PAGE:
Interior acts to rescind rule about energy valuation

The Interior Department on Friday moved to repeal a rule revising how coal, oil and gas are valued for federal royalty purposes, winning praise from U.S. Rep. Scott Tipton, who has pushed for legislative repeal of the rule.

The House Committee on Natural Resources announced the Interior Department’s action in a news release. Molly Block, a spokeswoman for the committee, said the department revealed its plans in a court filing. The rule has been legally challenged by groups including the American Petroleum Institute.

It was released last year by Interior’s Office of Natural Resources Revenue and took effect Jan. 1. The agency had cited the need to update regulations for valuing production to align them with current market conditions.

Among the rule’s goals is to keep a company from selling coal at below market value to an affiliated company to pay lower royalties to the government, only to have that company resell the coal for a much higher rate. The new rule also got rid of some cost allowances for oil and gas companies when it comes to valuing their production for royalty purposes.

In February, Tipton, R-Colo., and House Majority Whip Steve Scalise, R-La., introduced a resolution to repeal the measure using the Congressional Review Act.

Later that month, the Office of Natural Resources Revenue delayed implementation of the rule pending resolution of the litigation challenging it.

In the Natural Resources Committee news release, committee Chairman Rob Bishop, R-Utah, praised the Trump administration “for beginning the process of reversing the impossible regulatory requirements imposed on energy development by this rule. Endless layers of regulation don’t yield greater returns for taxpayers, they paralyze economic activity. In this case, the rule hit marginal producers — the small businesses that support local economies — the hardest.”

Tipton said in the release that the rule “added more red tape, complexity and confusion to an already overly complicated mineral valuation process, creating a disincentive for responsible development of our natural resources on federal land and ultimately hurting hardworking Americans and their families the most.”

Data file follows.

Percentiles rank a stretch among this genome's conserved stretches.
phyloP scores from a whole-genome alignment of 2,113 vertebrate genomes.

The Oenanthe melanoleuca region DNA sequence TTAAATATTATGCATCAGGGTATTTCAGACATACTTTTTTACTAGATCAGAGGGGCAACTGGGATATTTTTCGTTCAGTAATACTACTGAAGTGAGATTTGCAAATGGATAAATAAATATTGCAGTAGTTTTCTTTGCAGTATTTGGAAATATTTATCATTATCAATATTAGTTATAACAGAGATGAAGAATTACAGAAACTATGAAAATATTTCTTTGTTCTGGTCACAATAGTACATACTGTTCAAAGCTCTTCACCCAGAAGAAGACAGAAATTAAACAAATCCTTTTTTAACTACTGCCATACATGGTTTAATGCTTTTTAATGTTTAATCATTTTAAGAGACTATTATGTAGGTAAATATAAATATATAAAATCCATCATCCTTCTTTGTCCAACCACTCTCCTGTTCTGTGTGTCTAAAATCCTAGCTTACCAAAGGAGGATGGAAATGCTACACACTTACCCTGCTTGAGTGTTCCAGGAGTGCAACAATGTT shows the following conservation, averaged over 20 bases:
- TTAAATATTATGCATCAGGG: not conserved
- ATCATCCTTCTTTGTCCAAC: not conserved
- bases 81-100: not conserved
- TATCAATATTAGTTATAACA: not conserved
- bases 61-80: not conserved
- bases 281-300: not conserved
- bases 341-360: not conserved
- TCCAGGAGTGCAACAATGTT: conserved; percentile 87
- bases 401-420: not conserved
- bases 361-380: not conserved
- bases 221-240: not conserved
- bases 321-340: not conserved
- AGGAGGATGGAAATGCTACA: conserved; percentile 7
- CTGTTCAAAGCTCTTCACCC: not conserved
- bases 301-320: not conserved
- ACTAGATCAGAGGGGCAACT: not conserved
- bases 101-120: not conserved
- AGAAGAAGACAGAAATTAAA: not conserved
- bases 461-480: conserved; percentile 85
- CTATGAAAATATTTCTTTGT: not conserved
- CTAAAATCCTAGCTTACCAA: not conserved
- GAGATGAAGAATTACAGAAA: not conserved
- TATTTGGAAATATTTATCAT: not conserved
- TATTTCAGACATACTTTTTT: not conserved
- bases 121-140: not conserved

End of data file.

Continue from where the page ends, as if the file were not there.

He said he’s glad to see that Interior Secretary Ryan Zinke “joins us in recognizing the harmful impact this rule would have on energy producers and consumers alike.”

On March 7, Sen. Maria Cant-well, D-Wash., the senior Democrat on the Senate Energy and Natural Resources Committee, asked Zinke in a letter to lift the stay on the rule, saying the stay was illegal and the rule would ensure taxpayers would get fair value from resources extracted from public lands.

She wrote to Zinke, “You testified at your confirmation hearing that you ‘will follow the law.’ This may be a good place to start. You should lift the stay and let the royalty valuation rule go back into effect.”

Zinke opposed the rule while serving as a U.S. House member from Montana and introduced legislation to block it. He feared impacts to the coal industry, and local economies, communities and tribes.

It wasn’t immediately clear Friday whether Tipton and Scalise will continue to pursue their resolution on the rule.

Under the Congressional Review Act, they could seek not just to have it repealed, but to prevent any substantially similar rule from being enacted in the future unless Congress later revisits the issue, Block said.


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